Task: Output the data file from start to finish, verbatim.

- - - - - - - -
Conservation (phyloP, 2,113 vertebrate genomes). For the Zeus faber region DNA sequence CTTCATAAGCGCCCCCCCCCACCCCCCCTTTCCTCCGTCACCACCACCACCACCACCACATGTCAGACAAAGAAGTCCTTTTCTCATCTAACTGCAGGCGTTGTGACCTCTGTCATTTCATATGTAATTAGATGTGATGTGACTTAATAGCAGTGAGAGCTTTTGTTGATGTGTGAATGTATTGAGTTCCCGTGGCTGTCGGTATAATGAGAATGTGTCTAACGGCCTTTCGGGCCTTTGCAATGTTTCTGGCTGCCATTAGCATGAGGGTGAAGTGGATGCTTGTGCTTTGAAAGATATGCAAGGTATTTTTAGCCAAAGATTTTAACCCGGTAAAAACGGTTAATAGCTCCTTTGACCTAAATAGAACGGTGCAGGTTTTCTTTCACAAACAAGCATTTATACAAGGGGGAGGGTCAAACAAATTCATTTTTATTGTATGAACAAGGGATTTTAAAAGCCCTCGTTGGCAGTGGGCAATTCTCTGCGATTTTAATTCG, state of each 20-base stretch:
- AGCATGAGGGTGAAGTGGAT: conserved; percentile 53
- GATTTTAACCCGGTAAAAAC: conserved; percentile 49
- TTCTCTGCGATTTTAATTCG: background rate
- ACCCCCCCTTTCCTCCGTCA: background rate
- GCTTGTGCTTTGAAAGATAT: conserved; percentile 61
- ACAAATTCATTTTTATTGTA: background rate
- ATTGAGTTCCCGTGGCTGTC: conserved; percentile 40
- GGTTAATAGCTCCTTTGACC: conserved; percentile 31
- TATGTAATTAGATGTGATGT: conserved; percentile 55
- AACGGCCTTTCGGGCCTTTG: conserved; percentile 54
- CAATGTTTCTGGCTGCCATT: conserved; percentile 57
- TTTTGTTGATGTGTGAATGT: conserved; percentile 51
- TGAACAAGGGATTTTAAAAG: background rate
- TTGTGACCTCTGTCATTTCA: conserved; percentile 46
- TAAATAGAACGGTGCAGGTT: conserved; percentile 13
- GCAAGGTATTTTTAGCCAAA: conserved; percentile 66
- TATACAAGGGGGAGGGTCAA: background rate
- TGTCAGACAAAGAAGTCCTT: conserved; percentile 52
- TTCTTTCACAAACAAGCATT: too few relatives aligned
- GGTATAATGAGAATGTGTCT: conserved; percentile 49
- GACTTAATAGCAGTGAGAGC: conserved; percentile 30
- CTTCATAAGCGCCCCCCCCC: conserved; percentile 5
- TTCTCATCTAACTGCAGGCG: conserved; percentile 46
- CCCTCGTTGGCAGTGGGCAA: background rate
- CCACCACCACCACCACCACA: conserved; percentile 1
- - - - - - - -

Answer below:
Conservation (phyloP, 2,113 vertebrate genomes). For the Zeus faber region DNA sequence CTTCATAAGCGCCCCCCCCCACCCCCCCTTTCCTCCGTCACCACCACCACCACCACCACATGTCAGACAAAGAAGTCCTTTTCTCATCTAACTGCAGGCGTTGTGACCTCTGTCATTTCATATGTAATTAGATGTGATGTGACTTAATAGCAGTGAGAGCTTTTGTTGATGTGTGAATGTATTGAGTTCCCGTGGCTGTCGGTATAATGAGAATGTGTCTAACGGCCTTTCGGGCCTTTGCAATGTTTCTGGCTGCCATTAGCATGAGGGTGAAGTGGATGCTTGTGCTTTGAAAGATATGCAAGGTATTTTTAGCCAAAGATTTTAACCCGGTAAAAACGGTTAATAGCTCCTTTGACCTAAATAGAACGGTGCAGGTTTTCTTTCACAAACAAGCATTTATACAAGGGGGAGGGTCAAACAAATTCATTTTTATTGTATGAACAAGGGATTTTAAAAGCCCTCGTTGGCAGTGGGCAATTCTCTGCGATTTTAATTCG, state of each 20-base stretch:
- AGCATGAGGGTGAAGTGGAT: conserved; percentile 53
- GATTTTAACCCGGTAAAAAC: conserved; percentile 49
- TTCTCTGCGATTTTAATTCG: background rate
- ACCCCCCCTTTCCTCCGTCA: background rate
- GCTTGTGCTTTGAAAGATAT: conserved; percentile 61
- ACAAATTCATTTTTATTGTA: background rate
- ATTGAGTTCCCGTGGCTGTC: conserved; percentile 40
- GGTTAATAGCTCCTTTGACC: conserved; percentile 31
- TATGTAATTAGATGTGATGT: conserved; percentile 55
- AACGGCCTTTCGGGCCTTTG: conserved; percentile 54
- CAATGTTTCTGGCTGCCATT: conserved; percentile 57
- TTTTGTTGATGTGTGAATGT: conserved; percentile 51
- TGAACAAGGGATTTTAAAAG: background rate
- TTGTGACCTCTGTCATTTCA: conserved; percentile 46
- TAAATAGAACGGTGCAGGTT: conserved; percentile 13
- GCAAGGTATTTTTAGCCAAA: conserved; percentile 66
- TATACAAGGGGGAGGGTCAA: background rate
- TGTCAGACAAAGAAGTCCTT: conserved; percentile 52
- TTCTTTCACAAACAAGCATT: too few relatives aligned
- GGTATAATGAGAATGTGTCT: conserved; percentile 49
- GACTTAATAGCAGTGAGAGC: conserved; percentile 30
- CTTCATAAGCGCCCCCCCCC: conserved; percentile 5
- TTCTCATCTAACTGCAGGCG: conserved; percentile 46
- CCCTCGTTGGCAGTGGGCAA: background rate
- CCACCACCACCACCACCACA: conserved; percentile 1